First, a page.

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Stepan Lavrouk
Stepan Lavrouk
Articles (542) 

The Value Investor’s Handbook: How to Read a 10-K, Part 2

Learn how to decode this all-important set of financial statements

March 27, 2020

All value investors should know how to read a 10-K statement. This is part two of a short guide for how to do so. You can read part one here.

In the previous article, I discussed some of the questions that I believe investors should be asking themselves when reading through the initial business summary presented by management in the 10-K. Now, let’s move on to how to read management’s notes on recent performance and the consolidated financial statements.

What is management telling you?

Usually, management will highlight the metrics that it deems to be important before you get to the actual financial statements.

These are interesting because they tell you a lot about what a company thinks is important, and also what it wants to emphasise. Conversely, seeing what is not included is a good indication of what management is trying to bury.

For instance, it has been common practice over the last decade for rapidly growing (but unprofitable) tech companies to trumpet revenue growth and de-emphasise earnings. This isn’t to say that just because an important metric isn’t highlighted by management that there is something wrong with the business, but it is certainly something to keep an eye on.

You should also look for an explanation of any non-GAAP accounting in the financial statements. There needs to be a good reason for the inclusion of these figures, and if management is not able to provide that reason, then that could also be a red flag, especially if there is a significant difference between non-GAAP and GAAP earnings.

Financial statements

Once you understand the business and have looked at management's comments, you are finally ready to read the financial statements.

Here are a few of my general tips and techniques for quickly gleaning what you need to know from the balance sheet, income statement and statement of cash flows.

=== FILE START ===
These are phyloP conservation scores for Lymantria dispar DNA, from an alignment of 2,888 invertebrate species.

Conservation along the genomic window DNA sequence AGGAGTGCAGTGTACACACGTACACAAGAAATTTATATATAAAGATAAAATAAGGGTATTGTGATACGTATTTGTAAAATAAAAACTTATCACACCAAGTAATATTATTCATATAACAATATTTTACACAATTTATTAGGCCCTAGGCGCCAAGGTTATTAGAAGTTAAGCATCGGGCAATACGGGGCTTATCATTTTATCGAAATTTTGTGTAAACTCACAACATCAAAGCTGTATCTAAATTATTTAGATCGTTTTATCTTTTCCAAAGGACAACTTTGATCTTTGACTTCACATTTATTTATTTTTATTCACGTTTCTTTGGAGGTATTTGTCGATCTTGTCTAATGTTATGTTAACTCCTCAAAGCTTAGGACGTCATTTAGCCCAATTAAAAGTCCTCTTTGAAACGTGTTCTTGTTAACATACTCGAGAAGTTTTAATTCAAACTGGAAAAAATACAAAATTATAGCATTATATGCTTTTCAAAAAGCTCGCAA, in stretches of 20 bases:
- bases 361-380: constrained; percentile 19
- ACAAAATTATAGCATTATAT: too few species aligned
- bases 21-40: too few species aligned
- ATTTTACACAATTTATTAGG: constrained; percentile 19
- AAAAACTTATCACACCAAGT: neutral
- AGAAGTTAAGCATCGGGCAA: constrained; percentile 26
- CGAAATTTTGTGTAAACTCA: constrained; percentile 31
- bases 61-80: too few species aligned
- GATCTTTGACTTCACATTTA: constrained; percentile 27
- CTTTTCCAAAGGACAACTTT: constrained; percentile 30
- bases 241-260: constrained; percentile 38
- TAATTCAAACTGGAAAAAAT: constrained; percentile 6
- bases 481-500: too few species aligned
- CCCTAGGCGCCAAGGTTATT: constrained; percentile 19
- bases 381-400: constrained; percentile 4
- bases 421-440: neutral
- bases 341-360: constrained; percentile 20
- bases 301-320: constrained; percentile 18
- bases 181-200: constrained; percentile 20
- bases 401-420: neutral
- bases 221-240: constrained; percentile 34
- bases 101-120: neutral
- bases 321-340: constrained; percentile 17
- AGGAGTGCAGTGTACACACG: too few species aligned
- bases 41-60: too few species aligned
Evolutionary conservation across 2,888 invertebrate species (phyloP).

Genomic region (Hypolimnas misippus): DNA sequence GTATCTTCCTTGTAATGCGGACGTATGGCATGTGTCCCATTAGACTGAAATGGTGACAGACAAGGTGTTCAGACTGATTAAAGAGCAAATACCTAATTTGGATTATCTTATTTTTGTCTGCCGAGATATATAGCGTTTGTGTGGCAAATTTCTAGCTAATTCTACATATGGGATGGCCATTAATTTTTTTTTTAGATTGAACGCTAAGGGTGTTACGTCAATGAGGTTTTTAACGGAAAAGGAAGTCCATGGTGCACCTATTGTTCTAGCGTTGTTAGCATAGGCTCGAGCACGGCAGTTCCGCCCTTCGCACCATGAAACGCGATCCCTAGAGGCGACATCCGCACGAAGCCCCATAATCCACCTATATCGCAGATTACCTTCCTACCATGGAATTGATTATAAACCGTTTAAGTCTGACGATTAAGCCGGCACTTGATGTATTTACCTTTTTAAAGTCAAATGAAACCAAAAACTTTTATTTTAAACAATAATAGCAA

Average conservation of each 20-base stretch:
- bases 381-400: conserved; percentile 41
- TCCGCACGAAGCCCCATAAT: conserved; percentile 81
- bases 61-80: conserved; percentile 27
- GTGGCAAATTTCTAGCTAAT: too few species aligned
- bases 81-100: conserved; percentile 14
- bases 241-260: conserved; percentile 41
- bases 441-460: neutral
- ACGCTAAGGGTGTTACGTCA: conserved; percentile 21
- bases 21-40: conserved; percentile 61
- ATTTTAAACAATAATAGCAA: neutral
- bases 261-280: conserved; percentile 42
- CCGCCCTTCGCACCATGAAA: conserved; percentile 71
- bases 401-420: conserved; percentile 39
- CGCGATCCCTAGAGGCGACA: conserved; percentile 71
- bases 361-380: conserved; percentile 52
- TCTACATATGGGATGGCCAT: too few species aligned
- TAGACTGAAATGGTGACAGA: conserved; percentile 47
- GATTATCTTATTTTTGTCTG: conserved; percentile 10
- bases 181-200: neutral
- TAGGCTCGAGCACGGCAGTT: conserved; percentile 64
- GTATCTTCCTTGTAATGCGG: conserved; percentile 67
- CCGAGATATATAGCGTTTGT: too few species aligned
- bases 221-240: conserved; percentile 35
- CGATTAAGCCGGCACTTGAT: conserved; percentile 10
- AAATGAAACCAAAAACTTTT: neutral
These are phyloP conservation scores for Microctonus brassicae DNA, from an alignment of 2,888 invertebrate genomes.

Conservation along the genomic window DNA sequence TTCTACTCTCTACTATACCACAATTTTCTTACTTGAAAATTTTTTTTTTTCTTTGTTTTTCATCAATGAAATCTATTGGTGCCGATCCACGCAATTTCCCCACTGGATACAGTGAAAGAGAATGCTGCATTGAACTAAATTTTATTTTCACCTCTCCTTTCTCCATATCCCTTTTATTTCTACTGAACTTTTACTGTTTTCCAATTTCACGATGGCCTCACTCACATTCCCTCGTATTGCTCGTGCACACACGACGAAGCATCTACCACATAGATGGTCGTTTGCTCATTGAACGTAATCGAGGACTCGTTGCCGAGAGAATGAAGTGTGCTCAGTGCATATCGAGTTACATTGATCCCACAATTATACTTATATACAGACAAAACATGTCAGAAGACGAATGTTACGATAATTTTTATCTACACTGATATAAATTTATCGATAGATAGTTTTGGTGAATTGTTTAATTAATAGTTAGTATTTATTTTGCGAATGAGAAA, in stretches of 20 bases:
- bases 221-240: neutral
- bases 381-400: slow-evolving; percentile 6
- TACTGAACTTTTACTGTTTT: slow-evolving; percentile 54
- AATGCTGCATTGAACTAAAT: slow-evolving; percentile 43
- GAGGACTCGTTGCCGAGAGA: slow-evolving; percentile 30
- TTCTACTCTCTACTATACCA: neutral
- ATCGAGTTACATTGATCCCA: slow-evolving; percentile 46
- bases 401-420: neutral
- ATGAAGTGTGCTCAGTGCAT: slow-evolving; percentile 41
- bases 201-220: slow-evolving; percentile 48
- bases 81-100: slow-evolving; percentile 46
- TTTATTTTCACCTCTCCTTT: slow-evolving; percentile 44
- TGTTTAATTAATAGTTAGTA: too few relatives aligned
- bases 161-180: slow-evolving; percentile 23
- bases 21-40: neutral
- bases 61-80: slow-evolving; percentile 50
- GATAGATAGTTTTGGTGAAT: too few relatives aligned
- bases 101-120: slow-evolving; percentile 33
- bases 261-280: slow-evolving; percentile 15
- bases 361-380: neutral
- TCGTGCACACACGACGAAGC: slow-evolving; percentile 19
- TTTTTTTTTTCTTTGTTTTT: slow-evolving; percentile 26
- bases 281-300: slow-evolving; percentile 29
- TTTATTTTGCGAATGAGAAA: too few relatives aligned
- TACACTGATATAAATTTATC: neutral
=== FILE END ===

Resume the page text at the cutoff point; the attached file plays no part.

Firstly, look for any figures that change significantly from year to year. By this point, you should know what the business does, and what its management considers to be important. Are they meeting their own goals? Are they falling short in other areas? Was this disclosed, or did you figure it out for yourself from the financial statements? If yes, what does that tell you about the executives and board?

Finally, I will share one of the best pieces of financial advice that I ever received, which is to pay attention to the granting of stock options and the level of stock repurchase. These two things, taken together, can tell you an awful lot about the company. It can help you differentiate self-serving management that is trying to enrich itself at the expense of shareholders from genuinely long-term oriented management whose incentives are well-aligned with those of ordinary shareholders.

Look at the prices at which stock was repurchased as well. A management that buys back its own shares at cheap valuations is being smart. A management team that buys back shares at inflated valuations to make their own stock options more valuable is being self-serving. In the long term, quality of management is the factor that really differentiates good investments from poor ones, in my opinion.

Disclosure: The author owns no stocks mentioned.

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About the author:

Stepan Lavrouk
Stepan Lavrouk is a financial writer with a background in equity research and macro trading. Specific investing interests include energy, fundamental geoeconomic analysis and biotechnology. He holds a bachelor of science degree from Trinity College Dublin.

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